In its first year in business, DaimlerChrysler Corp.'s $32 million Quality Engineering Center paid for itself, saving the company more than $54 million in repair costs alone.

The 128,000-sq.-ft. (11,900-sq.-m) facility, which opened in Auburn Hills, MI in January 2000, pulls together about 150 employees from five different departments dedicated to reducing problems in finished vehicles and thus warranty claims. It has contributed to a 30% reduction in supplier-associated warranty problems alone.

“There is no other facility quite like this in the industry,” says J. Michael Burke, a senior manager at the leased facility a few miles from DCC's corporate technical center.

During a normal business day, 65 vehicles are evaluated and repaired while another 12 “root cause” meetings are conducted by employees and the roughly 100 supplier representatives visiting on any given day. The meetings, in small rooms for privacy, have resulted in at least 16 successful projects that were passed on to dealers.

The Parts Return Group analyzes the 600 to 700 parts that arrive daily from 160 dealerships across the country. The dealerships are selected by location, climate and volume and represent about 4% of the corporation's total volume. The defective part is sent to the quality center where it becomes an entry in the database, accessible to suppliers as well. Failure to send the part within 60 days results in the dealer being charged with the warranty claim. “That's the hook for compliance,” says Mr. Burke.

“We listen to the parts for an unbiased view of why that part came in,” says Bob Moser, director of service engineering. The part is studied to identify the problem and come up with a fix. The policy is: No part can stay more than 30 days. And the average is 16 days.

The goal is a fix at the plant level before more vehicles are built with the defect. “If we can cut one day of problem identification, we can cut out a couple thousand vehicles that won't experience the problem,” says Mr. Burke. Aftermarket fixes are passed on as well.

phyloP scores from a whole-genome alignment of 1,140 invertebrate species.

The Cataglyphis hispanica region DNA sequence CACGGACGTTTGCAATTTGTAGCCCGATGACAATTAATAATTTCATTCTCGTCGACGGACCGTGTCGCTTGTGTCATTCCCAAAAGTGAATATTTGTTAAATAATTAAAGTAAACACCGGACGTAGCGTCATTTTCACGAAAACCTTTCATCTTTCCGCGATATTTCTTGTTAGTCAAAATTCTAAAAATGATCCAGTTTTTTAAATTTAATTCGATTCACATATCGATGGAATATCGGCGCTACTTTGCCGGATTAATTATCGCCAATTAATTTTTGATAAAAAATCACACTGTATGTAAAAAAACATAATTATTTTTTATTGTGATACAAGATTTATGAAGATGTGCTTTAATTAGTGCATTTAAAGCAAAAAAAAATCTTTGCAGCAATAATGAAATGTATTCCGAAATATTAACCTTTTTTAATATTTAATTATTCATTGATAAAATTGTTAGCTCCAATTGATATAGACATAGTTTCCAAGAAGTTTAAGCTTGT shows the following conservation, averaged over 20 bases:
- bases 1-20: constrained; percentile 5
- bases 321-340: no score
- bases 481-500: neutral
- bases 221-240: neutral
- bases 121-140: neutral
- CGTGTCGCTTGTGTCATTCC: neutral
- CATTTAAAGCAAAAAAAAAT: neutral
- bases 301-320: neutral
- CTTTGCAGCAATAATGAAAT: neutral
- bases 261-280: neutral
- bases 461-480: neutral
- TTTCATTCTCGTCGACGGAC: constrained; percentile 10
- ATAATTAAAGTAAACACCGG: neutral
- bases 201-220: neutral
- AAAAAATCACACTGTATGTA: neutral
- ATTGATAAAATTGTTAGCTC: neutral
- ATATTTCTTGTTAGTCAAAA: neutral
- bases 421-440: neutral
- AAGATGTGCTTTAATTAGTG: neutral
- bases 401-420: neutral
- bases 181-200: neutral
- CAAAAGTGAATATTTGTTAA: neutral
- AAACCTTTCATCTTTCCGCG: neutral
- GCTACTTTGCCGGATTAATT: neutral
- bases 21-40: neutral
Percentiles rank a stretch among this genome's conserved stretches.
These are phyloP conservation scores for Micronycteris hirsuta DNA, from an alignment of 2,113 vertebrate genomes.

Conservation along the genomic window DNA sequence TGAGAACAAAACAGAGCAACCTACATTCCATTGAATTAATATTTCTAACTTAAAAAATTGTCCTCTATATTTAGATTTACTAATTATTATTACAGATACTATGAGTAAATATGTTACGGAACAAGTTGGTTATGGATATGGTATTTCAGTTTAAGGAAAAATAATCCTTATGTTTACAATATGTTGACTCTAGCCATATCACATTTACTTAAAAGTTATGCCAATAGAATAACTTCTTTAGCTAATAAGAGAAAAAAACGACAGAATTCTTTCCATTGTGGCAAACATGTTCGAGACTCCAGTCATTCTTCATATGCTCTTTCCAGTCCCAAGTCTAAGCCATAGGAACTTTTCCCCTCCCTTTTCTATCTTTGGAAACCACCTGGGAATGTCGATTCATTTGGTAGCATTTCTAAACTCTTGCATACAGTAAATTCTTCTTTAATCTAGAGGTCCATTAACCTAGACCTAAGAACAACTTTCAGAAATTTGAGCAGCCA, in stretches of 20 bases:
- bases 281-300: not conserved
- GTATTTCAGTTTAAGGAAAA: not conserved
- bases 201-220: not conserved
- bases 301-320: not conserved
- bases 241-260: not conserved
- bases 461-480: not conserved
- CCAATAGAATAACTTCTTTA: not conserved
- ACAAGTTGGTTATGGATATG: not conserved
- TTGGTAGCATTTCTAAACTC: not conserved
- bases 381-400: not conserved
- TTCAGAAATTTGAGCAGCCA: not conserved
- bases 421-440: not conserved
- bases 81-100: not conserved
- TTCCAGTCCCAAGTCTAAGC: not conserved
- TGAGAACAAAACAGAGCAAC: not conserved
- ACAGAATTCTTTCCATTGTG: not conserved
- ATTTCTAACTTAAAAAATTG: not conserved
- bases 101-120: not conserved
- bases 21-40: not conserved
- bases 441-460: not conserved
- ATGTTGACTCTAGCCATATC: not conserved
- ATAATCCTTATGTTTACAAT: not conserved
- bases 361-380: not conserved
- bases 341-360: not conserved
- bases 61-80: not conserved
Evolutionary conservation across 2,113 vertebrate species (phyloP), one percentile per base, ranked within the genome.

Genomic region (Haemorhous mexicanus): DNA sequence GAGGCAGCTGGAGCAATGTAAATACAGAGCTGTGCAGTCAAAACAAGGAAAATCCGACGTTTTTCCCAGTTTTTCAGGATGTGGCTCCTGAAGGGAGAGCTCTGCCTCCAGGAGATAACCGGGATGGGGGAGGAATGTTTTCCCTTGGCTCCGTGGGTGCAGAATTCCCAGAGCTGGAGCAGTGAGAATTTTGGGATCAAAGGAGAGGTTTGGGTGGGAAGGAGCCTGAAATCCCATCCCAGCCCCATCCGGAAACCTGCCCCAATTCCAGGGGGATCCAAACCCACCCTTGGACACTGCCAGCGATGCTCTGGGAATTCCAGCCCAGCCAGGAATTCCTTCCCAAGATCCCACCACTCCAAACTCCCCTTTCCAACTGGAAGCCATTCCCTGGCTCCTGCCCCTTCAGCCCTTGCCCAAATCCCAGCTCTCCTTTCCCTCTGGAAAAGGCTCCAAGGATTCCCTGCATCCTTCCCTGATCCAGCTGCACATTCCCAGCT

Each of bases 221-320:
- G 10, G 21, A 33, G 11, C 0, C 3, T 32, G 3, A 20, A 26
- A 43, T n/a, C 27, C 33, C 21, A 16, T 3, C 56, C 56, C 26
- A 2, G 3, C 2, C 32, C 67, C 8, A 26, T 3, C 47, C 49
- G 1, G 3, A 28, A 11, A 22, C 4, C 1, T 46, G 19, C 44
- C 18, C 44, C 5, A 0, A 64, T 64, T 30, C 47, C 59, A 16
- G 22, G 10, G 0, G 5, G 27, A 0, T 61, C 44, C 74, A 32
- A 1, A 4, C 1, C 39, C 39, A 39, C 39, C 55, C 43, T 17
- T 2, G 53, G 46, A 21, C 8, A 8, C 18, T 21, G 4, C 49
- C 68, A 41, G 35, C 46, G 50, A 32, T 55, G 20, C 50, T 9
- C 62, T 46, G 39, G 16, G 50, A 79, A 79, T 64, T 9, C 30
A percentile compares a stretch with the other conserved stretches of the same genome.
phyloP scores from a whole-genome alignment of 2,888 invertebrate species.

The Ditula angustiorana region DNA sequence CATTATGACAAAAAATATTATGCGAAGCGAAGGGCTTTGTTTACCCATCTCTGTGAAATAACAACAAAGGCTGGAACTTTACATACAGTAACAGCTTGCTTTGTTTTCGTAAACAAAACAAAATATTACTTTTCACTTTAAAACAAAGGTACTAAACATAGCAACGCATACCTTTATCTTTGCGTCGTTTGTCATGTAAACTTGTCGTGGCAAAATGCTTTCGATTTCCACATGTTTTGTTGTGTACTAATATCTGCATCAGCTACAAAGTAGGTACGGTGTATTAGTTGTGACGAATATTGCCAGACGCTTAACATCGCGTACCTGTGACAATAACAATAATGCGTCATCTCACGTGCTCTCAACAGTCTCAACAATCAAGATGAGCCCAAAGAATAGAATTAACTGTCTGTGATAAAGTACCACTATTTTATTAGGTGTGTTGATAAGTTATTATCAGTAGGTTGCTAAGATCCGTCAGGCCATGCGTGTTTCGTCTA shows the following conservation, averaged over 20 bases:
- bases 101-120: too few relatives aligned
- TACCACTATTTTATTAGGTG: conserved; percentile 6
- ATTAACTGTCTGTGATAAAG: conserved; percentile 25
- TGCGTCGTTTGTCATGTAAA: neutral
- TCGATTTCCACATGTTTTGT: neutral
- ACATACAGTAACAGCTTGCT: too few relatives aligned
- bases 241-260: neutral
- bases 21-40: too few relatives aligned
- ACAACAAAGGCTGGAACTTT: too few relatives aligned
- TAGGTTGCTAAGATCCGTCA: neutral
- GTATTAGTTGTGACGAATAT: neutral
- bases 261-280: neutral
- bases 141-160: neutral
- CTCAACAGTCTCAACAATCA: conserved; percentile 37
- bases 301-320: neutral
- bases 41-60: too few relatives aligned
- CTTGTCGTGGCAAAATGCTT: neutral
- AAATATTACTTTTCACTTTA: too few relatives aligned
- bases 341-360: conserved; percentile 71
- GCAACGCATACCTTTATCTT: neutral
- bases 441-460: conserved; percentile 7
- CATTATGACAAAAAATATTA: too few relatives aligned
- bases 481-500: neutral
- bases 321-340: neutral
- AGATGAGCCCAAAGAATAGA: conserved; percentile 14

A team of as many as 40 engineers gathers every two weeks to review engines, including those made by Mitsubishi Motors Corp. and Cummins Engine Co. They are disassembled in an area that is a cross between a garage and an emergency room. A price tag is affixed to emphasize that a defective engine can result in a $2,500 warranty cost.

Parts also arrive that meet a list of 17 criteria, in an effort to detect repair trends. The criteria defines the population of parts by shift, color and geographic region.

“It uses a statistical base, not a person's bias about a problem,” says Mr. Moser. “We need to know trends and patterns of problems emerging.” He likens it to gill net fishing, where the size of the net determines the catch.

A Supplier Warranty Reduction Team works with suppliers to improve component performance.

The collaboration has led to programs such as a tire pilot with Goodyear in Syracuse, NY, and Atlanta. It allows Chrysler dealers to fix tire problems directly and gives the carmaker access to tire warranty information, while offering feedback to the tiremaker. It is designed to reduce customer confusion or the impression that the carmaker is foisting the problem off on the supplier. The pilot is being evaluated with an eye toward rolling it out across the country. The initial sense is that the gold-plated original can be scaled back; a tire with a problem near the end of its life cycle need not be replaced with a brand new tire.

The center also includes a research garage where employees bring their own vehicles for service. It services DC's 18,000 corporate-owned vehicles as well as pre-production or pilot vehicles, as part of their evaluation process.

This service garage is manned by engineers equipped with every known diagnostic tool and the philosophy that even a simple lube job can lead to the detection of pre-failure conditions during vehicle audit.

“We can stop the repair process at any time to delve deeper into information-gathering to find problems before they become failures,” says Mr. Moser. “We own the car, the driver, and know all of the operating details. We can cut the car into pieces if we need to, knowing we can build them a new car.”

In the Service Parts Engineering section, engineers design parts and processes that reduce the cost of repairs.

The Advance Diagnostics Research department targets “trouble not found,” warranty costs that account for 50% of complaints industry-wide. DC says it has reduced that figure after years of focussed attention.

Key to success is that, in this service department, there is no obligation to replace a part to pay for the effort. The payoff comes in cases like this: Dealers kept replacing a gas cap under warranty, while the supplier insisted the cap was sound. “The problem was that sometimes the nylon tether was getting caught and interfering with the seal,” says Mr. Moser. The problem was solved by moving the point where the tether attaches to the vehicle.